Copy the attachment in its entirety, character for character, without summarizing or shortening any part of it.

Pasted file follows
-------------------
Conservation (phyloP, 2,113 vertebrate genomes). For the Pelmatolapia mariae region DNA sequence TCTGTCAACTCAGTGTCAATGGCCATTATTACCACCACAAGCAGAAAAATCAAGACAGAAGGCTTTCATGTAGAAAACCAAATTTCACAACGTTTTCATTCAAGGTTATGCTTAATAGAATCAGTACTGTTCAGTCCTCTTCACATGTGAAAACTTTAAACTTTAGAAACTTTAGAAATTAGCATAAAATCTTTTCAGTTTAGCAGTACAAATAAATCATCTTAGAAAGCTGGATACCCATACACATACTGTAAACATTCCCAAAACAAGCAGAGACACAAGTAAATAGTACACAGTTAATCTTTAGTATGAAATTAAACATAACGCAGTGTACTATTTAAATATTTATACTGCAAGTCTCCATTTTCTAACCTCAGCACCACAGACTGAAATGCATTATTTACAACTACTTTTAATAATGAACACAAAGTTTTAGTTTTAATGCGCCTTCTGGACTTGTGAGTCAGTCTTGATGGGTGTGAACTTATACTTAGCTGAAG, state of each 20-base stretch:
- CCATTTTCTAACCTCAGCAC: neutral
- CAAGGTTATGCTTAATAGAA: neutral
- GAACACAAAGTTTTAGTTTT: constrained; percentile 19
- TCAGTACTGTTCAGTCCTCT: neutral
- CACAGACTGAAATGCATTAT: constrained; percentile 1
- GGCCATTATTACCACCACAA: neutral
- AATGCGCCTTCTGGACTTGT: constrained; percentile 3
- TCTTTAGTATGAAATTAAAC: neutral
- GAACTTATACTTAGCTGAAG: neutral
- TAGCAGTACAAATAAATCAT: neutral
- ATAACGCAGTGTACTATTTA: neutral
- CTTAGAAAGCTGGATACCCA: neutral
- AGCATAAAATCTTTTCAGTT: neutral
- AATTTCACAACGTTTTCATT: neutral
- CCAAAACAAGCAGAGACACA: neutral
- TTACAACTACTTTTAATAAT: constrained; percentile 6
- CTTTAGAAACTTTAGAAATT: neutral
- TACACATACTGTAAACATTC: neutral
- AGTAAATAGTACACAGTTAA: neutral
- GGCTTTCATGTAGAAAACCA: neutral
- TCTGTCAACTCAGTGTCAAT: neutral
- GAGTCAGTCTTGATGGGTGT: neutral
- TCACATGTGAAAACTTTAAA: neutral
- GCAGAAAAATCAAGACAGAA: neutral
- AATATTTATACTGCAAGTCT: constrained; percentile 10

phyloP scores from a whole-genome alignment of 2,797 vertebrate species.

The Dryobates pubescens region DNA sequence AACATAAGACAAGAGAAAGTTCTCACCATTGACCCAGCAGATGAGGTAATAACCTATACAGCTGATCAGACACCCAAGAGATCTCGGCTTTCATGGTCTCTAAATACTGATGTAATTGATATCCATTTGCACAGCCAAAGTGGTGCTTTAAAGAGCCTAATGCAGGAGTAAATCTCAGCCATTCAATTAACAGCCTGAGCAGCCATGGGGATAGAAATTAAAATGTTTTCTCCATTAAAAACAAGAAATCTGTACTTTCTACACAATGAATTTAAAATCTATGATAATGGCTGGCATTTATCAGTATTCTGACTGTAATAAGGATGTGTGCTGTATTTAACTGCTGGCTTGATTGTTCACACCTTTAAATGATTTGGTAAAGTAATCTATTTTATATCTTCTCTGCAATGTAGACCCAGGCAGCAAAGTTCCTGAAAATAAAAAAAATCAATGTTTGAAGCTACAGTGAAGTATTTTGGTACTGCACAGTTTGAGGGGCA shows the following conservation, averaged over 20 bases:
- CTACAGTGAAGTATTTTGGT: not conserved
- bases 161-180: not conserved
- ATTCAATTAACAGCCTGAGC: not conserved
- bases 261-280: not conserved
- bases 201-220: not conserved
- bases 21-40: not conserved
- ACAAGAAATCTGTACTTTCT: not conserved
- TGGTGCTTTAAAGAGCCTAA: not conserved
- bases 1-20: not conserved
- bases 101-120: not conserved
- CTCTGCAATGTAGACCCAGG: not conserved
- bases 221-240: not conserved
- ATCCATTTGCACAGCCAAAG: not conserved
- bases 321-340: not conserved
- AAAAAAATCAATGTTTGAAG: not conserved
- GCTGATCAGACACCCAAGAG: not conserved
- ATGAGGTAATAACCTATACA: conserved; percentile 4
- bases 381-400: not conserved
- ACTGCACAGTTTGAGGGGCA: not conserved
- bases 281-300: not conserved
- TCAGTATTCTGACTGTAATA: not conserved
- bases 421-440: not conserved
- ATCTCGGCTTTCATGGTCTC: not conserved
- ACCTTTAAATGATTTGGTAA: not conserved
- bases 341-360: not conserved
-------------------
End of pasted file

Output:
Conservation (phyloP, 2,113 vertebrate genomes). For the Pelmatolapia mariae region DNA sequence TCTGTCAACTCAGTGTCAATGGCCATTATTACCACCACAAGCAGAAAAATCAAGACAGAAGGCTTTCATGTAGAAAACCAAATTTCACAACGTTTTCATTCAAGGTTATGCTTAATAGAATCAGTACTGTTCAGTCCTCTTCACATGTGAAAACTTTAAACTTTAGAAACTTTAGAAATTAGCATAAAATCTTTTCAGTTTAGCAGTACAAATAAATCATCTTAGAAAGCTGGATACCCATACACATACTGTAAACATTCCCAAAACAAGCAGAGACACAAGTAAATAGTACACAGTTAATCTTTAGTATGAAATTAAACATAACGCAGTGTACTATTTAAATATTTATACTGCAAGTCTCCATTTTCTAACCTCAGCACCACAGACTGAAATGCATTATTTACAACTACTTTTAATAATGAACACAAAGTTTTAGTTTTAATGCGCCTTCTGGACTTGTGAGTCAGTCTTGATGGGTGTGAACTTATACTTAGCTGAAG, state of each 20-base stretch:
- CCATTTTCTAACCTCAGCAC: neutral
- CAAGGTTATGCTTAATAGAA: neutral
- GAACACAAAGTTTTAGTTTT: constrained; percentile 19
- TCAGTACTGTTCAGTCCTCT: neutral
- CACAGACTGAAATGCATTAT: constrained; percentile 1
- GGCCATTATTACCACCACAA: neutral
- AATGCGCCTTCTGGACTTGT: constrained; percentile 3
- TCTTTAGTATGAAATTAAAC: neutral
- GAACTTATACTTAGCTGAAG: neutral
- TAGCAGTACAAATAAATCAT: neutral
- ATAACGCAGTGTACTATTTA: neutral
- CTTAGAAAGCTGGATACCCA: neutral
- AGCATAAAATCTTTTCAGTT: neutral
- AATTTCACAACGTTTTCATT: neutral
- CCAAAACAAGCAGAGACACA: neutral
- TTACAACTACTTTTAATAAT: constrained; percentile 6
- CTTTAGAAACTTTAGAAATT: neutral
- TACACATACTGTAAACATTC: neutral
- AGTAAATAGTACACAGTTAA: neutral
- GGCTTTCATGTAGAAAACCA: neutral
- TCTGTCAACTCAGTGTCAAT: neutral
- GAGTCAGTCTTGATGGGTGT: neutral
- TCACATGTGAAAACTTTAAA: neutral
- GCAGAAAAATCAAGACAGAA: neutral
- AATATTTATACTGCAAGTCT: constrained; percentile 10

phyloP scores from a whole-genome alignment of 2,797 vertebrate species.

The Dryobates pubescens region DNA sequence AACATAAGACAAGAGAAAGTTCTCACCATTGACCCAGCAGATGAGGTAATAACCTATACAGCTGATCAGACACCCAAGAGATCTCGGCTTTCATGGTCTCTAAATACTGATGTAATTGATATCCATTTGCACAGCCAAAGTGGTGCTTTAAAGAGCCTAATGCAGGAGTAAATCTCAGCCATTCAATTAACAGCCTGAGCAGCCATGGGGATAGAAATTAAAATGTTTTCTCCATTAAAAACAAGAAATCTGTACTTTCTACACAATGAATTTAAAATCTATGATAATGGCTGGCATTTATCAGTATTCTGACTGTAATAAGGATGTGTGCTGTATTTAACTGCTGGCTTGATTGTTCACACCTTTAAATGATTTGGTAAAGTAATCTATTTTATATCTTCTCTGCAATGTAGACCCAGGCAGCAAAGTTCCTGAAAATAAAAAAAATCAATGTTTGAAGCTACAGTGAAGTATTTTGGTACTGCACAGTTTGAGGGGCA shows the following conservation, averaged over 20 bases:
- CTACAGTGAAGTATTTTGGT: not conserved
- bases 161-180: not conserved
- ATTCAATTAACAGCCTGAGC: not conserved
- bases 261-280: not conserved
- bases 201-220: not conserved
- bases 21-40: not conserved
- ACAAGAAATCTGTACTTTCT: not conserved
- TGGTGCTTTAAAGAGCCTAA: not conserved
- bases 1-20: not conserved
- bases 101-120: not conserved
- CTCTGCAATGTAGACCCAGG: not conserved
- bases 221-240: not conserved
- ATCCATTTGCACAGCCAAAG: not conserved
- bases 321-340: not conserved
- AAAAAAATCAATGTTTGAAG: not conserved
- GCTGATCAGACACCCAAGAG: not conserved
- ATGAGGTAATAACCTATACA: conserved; percentile 4
- bases 381-400: not conserved
- ACTGCACAGTTTGAGGGGCA: not conserved
- bases 281-300: not conserved
- TCAGTATTCTGACTGTAATA: not conserved
- bases 421-440: not conserved
- ATCTCGGCTTTCATGGTCTC: not conserved
- ACCTTTAAATGATTTGGTAA: not conserved
- bases 341-360: not conserved